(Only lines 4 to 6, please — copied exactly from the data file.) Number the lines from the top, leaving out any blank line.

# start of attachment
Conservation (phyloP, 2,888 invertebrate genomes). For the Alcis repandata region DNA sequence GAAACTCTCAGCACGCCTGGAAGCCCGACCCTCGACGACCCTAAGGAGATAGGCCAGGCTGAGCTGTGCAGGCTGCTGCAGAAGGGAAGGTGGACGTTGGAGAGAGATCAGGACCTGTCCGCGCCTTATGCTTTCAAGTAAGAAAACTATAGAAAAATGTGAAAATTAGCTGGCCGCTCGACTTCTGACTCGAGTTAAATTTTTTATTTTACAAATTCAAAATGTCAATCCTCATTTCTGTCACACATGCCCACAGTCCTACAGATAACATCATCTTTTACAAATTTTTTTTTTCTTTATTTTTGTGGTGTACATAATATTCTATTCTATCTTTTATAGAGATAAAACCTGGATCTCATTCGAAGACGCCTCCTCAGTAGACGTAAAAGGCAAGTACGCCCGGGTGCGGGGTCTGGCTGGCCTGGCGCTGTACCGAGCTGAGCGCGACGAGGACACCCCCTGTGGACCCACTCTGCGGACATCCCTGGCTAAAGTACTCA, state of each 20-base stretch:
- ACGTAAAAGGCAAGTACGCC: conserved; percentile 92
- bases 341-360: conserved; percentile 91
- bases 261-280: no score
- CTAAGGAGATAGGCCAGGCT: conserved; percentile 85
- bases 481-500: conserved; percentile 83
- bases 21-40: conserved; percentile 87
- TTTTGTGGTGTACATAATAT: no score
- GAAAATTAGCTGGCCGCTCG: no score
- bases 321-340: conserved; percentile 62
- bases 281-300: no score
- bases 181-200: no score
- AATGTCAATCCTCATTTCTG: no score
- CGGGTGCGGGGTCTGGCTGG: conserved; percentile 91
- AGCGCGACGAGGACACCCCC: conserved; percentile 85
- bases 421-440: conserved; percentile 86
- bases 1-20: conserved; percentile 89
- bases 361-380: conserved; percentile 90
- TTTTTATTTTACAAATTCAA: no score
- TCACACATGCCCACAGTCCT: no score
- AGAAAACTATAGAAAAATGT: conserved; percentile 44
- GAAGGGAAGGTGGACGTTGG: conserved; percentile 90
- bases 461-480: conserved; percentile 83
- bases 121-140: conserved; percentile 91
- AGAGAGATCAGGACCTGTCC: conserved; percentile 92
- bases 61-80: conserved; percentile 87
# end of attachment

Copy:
- bases 261-280: no score
- CTAAGGAGATAGGCCAGGCT: conserved; percentile 85
- bases 481-500: conserved; percentile 83